“We’ve held community meetings there with the people who live and work there, so they can ask questions about what our teams were doing there that morning – about exactly who we arrested and why,” O’Neill said. “We’re overwhelmingly being told, ‘You got the right people.’ We’re also being told thank you.”

Yet experts say that policing is just one part of the nation’s fluctuating long and short term crime rates, and many criminologists say it’s enormously difficult to locate precise reasons crime rates rise and fall.

“Crime follows what statisticians refer to as a random walk,” says Shawn Bushway, a criminal justice policy expert at the University of Albany’s Rockefeller College of Public Affairs and Policy in New York. “Another famous random walk is the Dow Jones average. You can explain what happened a bit in retrospect, but it’s hard to model going forward.”  

Public fear doesn't match reality

The recent spikes fueled worries during the election that the nation may be heading back toward those crime-ridden eras in the 1980s and early 1990s.

And it didn’t help that, as a candidate, President-elect Donald Trump repeatedly made false claims about the nation’s crime rates.

“You won’t hear this from the media: We have the highest murder rate in this country in 45 years,” the president-elect said during a rally in Cedar Rapids, Iowa, at the end of last October. “You don’t hear that from these people. They don’t want to talk about it.”

That is not true. In fact, in 1971 the homicide rate in the U.S. was 8.6 per 100,000 people, rising to a peak of 10.2 homicides per 100,000 in 1980 and then again to 9.8 in 1991. By 2015, however, the homicide rate fell dramatically: to 4.9 homicides per 100,000, according to FBI data.

To be charitable, the president-elect, who often speaks off-the-cuff and tends toward hyperbole, was probably referring to the spike in murders in 2015, which jumped nearly 11 percent -– indeed the largest single increase since 1945, according to FBI statistics.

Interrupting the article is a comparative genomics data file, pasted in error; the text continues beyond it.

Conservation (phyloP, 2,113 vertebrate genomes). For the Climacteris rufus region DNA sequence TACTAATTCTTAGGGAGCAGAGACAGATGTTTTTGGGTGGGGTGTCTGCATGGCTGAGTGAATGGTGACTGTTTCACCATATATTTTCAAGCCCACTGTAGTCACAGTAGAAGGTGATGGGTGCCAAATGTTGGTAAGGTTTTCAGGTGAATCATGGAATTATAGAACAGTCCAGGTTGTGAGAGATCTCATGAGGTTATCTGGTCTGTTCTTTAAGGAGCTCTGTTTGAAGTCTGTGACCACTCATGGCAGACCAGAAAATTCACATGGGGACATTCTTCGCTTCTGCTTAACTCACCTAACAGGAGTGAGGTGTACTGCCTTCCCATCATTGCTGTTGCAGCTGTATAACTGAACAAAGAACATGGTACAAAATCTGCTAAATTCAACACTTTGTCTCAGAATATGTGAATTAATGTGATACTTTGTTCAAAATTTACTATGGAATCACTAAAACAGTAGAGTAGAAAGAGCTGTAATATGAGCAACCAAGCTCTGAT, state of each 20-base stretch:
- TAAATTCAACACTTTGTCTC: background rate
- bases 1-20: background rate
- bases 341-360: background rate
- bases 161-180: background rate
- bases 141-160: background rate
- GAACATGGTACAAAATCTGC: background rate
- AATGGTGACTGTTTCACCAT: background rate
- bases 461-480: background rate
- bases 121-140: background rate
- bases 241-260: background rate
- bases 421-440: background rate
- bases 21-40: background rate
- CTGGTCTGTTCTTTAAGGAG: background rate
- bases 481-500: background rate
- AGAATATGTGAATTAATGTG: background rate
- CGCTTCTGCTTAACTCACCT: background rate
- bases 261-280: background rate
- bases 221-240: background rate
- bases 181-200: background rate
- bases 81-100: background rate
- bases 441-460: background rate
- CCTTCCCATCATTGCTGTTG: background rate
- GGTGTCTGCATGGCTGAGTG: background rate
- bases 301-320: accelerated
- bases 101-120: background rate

But during the election, nearly six out of 10 voters believed crime had gotten worse since 2008, including nearly 80 percent of those who supported Mr.Trump, and nearly 40 percent of those who supported Hillary Clinton, according to a Pew Research survey in November last year.

In fact, overall violent crime in the United States has fallen 19 percent over the past eight years. Property crime, too, has fallen 23 percent since 2008, according to the FBI’s Uniform Crime Reporting Program.

More development, less crime

Some scholars have tied the nation’s decades-long drops in crime to the ban on the use of lead-based materials in the 1970s, which were tied to aggressive behavior and cognitive delays. Others have tied it to the growth in attention-deficit medications. Looking back, Professor Rosenfeld, also chairman of a National Academy of Sciences roundtable on crime trends, sees at least one deeper reason for New York’s special drop in crime over the past few decades: a “virtuous cycle” of crime reduction and economic development.

“What we had in New York City was a pent up demand for new housing, a pent up demand for development ... because, among other things, high crime rates were in the way,” he says. “But as crime rates came down, that dam broke.”

Cities like Miami and San Francisco saw a similar cycle, Rosenfeld says. “Initially you need some break in crime for the investment to begin, but then what you get is one of these virtuous cycles in which reduced crime invites greater investment, and greater investment reduces crime even further. And you can see that on a neighborhood by neighborhood basis.”

But as in the past, the NYPD’s innovative policing methods will be studied by other police departments hoping to battle the current rise in violent crime in their own cities.

“The way we do business here has evolved over the years,” O’Neill said. “I think there’s a lot of our principles that can be universally applied,” he added, noting his department’s “precision policing” techniques. “I think that’s how we can continue to push crime down, and that’s how other cities can do it, too.”